Most Intriguing Seahawks: No. 11, RT Germain Ifedi
During each show until the start of training camp, “Brock and Salk” is counting down the 20 most intriguing players on the Seahawks’ roster. The countdown continued with right tackle Germain Ifedi. The segment on Ifedi is embedded above. John Clayton’s thoughts are below.
Germain Ifedi has the skills and attitude that Tom Cable wants on his offensive line. He’s big (6-5, 311 pounds). He’s athletic. He’s powerful. And his attitude is to dominate his opponent at the line of scrimmage. That’s why the Seahawks were willing to invest a 2016 first-round choice on him. Because he came from a spread offense at Texas A&M, Ifedi wasn’t necessarily going to be ready to start at his most natural position in college, right tackle. Numerous offensive-line coaches around the NFL accept that it is better for a spread tackle to get the feel of blocking in the pros by getting off to a solid start at guard. Spread linemen don’t put their hand on the ground to set up for their blocks. In college, they stand upright, so they don’t have the leverage and balance needed to properly adjust to the NFL game. Talking to him during OTAs, Ifedi acknowledged it might have been tough for him to start at right tackle as a rookie. Further complicating things was that he suffered a high-ankle sprain early in the season and another one late. Year 1 was tough, but this year Ifedi feels great being back at right tackle.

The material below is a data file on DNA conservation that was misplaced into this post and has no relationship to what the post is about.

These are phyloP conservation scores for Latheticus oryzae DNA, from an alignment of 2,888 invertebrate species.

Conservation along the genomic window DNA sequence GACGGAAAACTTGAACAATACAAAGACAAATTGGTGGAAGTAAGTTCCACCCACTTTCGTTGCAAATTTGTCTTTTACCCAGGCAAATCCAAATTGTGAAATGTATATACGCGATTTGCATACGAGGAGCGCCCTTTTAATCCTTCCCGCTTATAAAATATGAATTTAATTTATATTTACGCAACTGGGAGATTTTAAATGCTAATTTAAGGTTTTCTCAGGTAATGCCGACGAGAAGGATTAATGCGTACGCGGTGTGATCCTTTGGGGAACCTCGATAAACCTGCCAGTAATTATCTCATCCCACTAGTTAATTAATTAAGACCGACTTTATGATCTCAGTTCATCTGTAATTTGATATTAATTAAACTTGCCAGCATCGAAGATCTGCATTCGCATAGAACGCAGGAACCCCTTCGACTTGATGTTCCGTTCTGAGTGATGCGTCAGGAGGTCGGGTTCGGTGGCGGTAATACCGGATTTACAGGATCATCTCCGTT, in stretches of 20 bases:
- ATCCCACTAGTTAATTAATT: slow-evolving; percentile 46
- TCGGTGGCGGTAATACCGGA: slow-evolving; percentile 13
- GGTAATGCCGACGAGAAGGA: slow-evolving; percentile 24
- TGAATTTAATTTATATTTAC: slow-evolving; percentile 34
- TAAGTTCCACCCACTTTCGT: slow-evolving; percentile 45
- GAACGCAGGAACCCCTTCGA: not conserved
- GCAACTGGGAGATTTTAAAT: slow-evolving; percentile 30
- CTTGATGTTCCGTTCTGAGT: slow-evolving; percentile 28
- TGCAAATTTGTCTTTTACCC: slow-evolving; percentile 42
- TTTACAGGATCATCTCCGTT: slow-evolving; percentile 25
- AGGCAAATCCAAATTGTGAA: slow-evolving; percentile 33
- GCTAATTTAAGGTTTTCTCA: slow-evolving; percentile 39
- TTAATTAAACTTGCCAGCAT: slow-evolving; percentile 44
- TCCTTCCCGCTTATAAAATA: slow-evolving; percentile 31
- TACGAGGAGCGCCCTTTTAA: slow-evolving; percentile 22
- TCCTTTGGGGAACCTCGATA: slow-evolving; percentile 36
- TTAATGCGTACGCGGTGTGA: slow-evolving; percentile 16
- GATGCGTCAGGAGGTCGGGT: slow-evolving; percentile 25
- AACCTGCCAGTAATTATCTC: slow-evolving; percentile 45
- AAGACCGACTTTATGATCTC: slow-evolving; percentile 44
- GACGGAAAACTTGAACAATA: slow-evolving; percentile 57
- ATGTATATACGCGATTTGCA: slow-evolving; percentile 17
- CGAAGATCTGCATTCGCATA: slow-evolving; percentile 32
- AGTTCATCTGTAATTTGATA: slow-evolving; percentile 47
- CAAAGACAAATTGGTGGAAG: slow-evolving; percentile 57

By the numbers
Pro Football Focus wasn’t kind to Ifedi as a rookie. The analytics website rated Ifedi 72nd out of 73 guards in the NFL in 2016. Only Earl Watford of Jacksonville rated lower. The biggest criticism was in pass blocking. PFF gave him a 29 on pass blocking, tied for the worst in football, and a 47.4 on run blocking. Stats Inc. wasn’t so harsh on Ifedi. They credited him with giving up 5.5 sacks in the 13 games he played. Coaches will sometime criticize analytics sites in their evaluation of blockers because only the coaches know the actual blocking assignments of the players. The expectation for Ifedi is that he should be one of the most improved players on the team. He’s at his natural position, and he’s entering training camp feeling confident. For the Seahawks’ offensive line to improve, Ifedi needs to be the second-best lineman on the team behind Justin Britt.
Here’s one notable stat that offers some hope: Seattle last year averaged 6.39 yards per rush behind right guard, second-best in the league. The problem was they had only 23 rushing plays at guard. In fact, the Seahawks ran only 107 times to the right side of the line, third-fewest in the league. That will change with Ifedi and Mark Glowinski playing on the right side.
Ifedi brings nastiness to the offensive line. In training camp last year, he didn’t back down from Michael Bennett and got into several skirmishes on the field. If a defender did anything to Russell Wilson, Ifedi came to the rescue. Many feel Ifedi has a little bit of the Breno Giacomini attitude.
Ifedi, when asked about Bennett after one of their scuffles last training camp: “He knows I won’t back down, the team knows I won’t back down. That’s why they drafted me. We’re just out there competing, were trying to make each other better and he’s trying to make me the best player I can be. Off the field he’s been a great mentor to me; we have a great relationship. But on the field he knows he’s going to give it his all to make me the best player I can be.”
Most Intriguing Seahawks: No. 20, WR Jermaine Kearse; No. 19, K Blair Walsh; No. 18, S Bradley McDougald; No. 17, RB Thomas Rawls; No. 16, DT Jarran Reed; No. 15, DE Frank Clark; No. 14, WR/KR Tyler Lockett; No. 13, WR Amara Darboh; No. 12, CB C.J. Prosise.